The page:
There is clear evidence that environmental exposures and genetic predisposition contribute to the pathogenesis of idiopathic pulmonary fibrosis (IPF). Cigarette smoking increases the risk of developing IPF several-fold, as do other exposures such as metal-fume and wood-dust exposure. Occupations that increase the risk of IPF are agricultural work, hairdressing, and stone polishing, supporting the role of environmental exposure in disease pathogenesis. Genetic predisposition to IPF is evident from its familial aggregation and the fact that pulmonary fibrosis develops in several rare genetic disorders. Mutations in surfactant proteins lead to pulmonary fibrosis and are associated with endoplasmic reticulum stress in alveolar type II epithelial cells. Mutations in telomerase have been found in several families with IPF, and shortened telomeres are found in sporadic cases of IPF. A common variant in mucin 5B predisposes to both familial and sporadic IPF and is present in the majority of cases, indicating sporadic IPF occurs in those with genetic predisposition. Copyright © 2013 by Annual Reviews.
Yang I.V.,Center for Genes |
Yang I.V.,Aurora University |
Schwartz D.A.,Center for Genes |
Schwartz D.A.,Aurora University
American Journal of Respiratory and Critical Care Medicine | Year: 2011
Epigenetics is traditionally defined as the study of heritable changes in gene expression caused by mechanisms other than changes in the underlying DNA sequence. There are three main classes of epigenetic marks - DNA methylation, modifications of histone tails, and noncoding RNAs - each of which may be influenced by the environment, diet, diseases, and ageing. Importantly, epigenetic marks have been shown to influence immune cell maturation and are associated with the risk of developing various forms of cancer, including lung cancer. Moreover, there is emerging evidence that these epigenetic marks affect gene expression in the lung and are associated with benign lung diseases, such as asthma, chronic obstructive pulmonary disease, and interstitial lung disease. Technological advances have made it feasible to study epigenetic marks in the lung, and it is anticipated that this knowledge will enhance our understanding of the dynamic biology in the lung and lead to the development of novel diagnostic and therapeutic approaches for our patients with lung disease.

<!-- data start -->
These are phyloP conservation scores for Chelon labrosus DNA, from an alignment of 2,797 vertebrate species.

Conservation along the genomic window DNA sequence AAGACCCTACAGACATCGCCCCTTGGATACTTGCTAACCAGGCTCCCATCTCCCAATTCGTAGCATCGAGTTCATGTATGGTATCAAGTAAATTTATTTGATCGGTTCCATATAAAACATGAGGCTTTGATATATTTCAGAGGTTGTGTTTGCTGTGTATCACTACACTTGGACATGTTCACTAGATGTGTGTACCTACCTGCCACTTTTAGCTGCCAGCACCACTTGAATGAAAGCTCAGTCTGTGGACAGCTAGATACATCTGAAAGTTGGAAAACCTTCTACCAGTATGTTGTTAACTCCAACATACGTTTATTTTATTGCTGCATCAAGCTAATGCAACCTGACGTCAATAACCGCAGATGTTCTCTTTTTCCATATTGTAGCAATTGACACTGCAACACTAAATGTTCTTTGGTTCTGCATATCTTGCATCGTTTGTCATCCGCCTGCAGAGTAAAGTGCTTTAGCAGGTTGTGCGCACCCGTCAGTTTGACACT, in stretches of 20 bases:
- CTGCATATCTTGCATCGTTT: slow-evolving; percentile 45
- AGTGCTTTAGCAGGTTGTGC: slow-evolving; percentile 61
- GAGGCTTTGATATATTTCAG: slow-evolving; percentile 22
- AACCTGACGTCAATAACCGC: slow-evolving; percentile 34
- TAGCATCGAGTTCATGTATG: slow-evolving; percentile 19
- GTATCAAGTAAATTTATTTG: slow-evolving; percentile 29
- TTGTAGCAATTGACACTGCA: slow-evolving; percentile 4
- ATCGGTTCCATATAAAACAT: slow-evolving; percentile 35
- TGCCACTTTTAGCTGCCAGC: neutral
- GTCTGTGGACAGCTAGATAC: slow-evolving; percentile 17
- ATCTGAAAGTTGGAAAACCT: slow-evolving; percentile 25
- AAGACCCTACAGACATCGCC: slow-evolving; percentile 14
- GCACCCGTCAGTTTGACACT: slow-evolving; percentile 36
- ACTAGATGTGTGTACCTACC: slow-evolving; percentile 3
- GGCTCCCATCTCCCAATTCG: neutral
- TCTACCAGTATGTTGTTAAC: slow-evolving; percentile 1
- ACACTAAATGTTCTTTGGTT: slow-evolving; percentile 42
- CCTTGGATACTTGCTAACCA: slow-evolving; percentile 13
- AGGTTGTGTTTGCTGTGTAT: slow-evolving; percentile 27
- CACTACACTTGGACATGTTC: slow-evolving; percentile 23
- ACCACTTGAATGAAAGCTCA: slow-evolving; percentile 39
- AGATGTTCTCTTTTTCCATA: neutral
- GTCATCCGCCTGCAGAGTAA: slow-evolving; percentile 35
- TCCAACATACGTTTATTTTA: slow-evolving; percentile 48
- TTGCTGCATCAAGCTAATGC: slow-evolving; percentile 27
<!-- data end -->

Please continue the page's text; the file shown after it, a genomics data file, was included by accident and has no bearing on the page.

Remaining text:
Schwartz D.A.,Center for Genes
Proceedings of the American Thoracic Society | Year: 2010
Gene-environment interactions are the indisputable cause of most respiratory diseases. However,we still have very limited understanding of the mechanisms that guide these interactions. Although the conceptual approaches to environmental genomics were established several decades ago, the tools are only nowavailable to better define the mechanisms that underlie the interaction between these important etiologic features of lung disease. Epigenetic mechanisms can mediate the effect of the environment on thehuman genomeby controlling the transcriptional activity of specific genes, at specific points in time, in specific organs. In this article, we demonstrate the potential importance of epigenetic mechanisms in the development and progression of chronic obstructive pulmonary disease and asthma.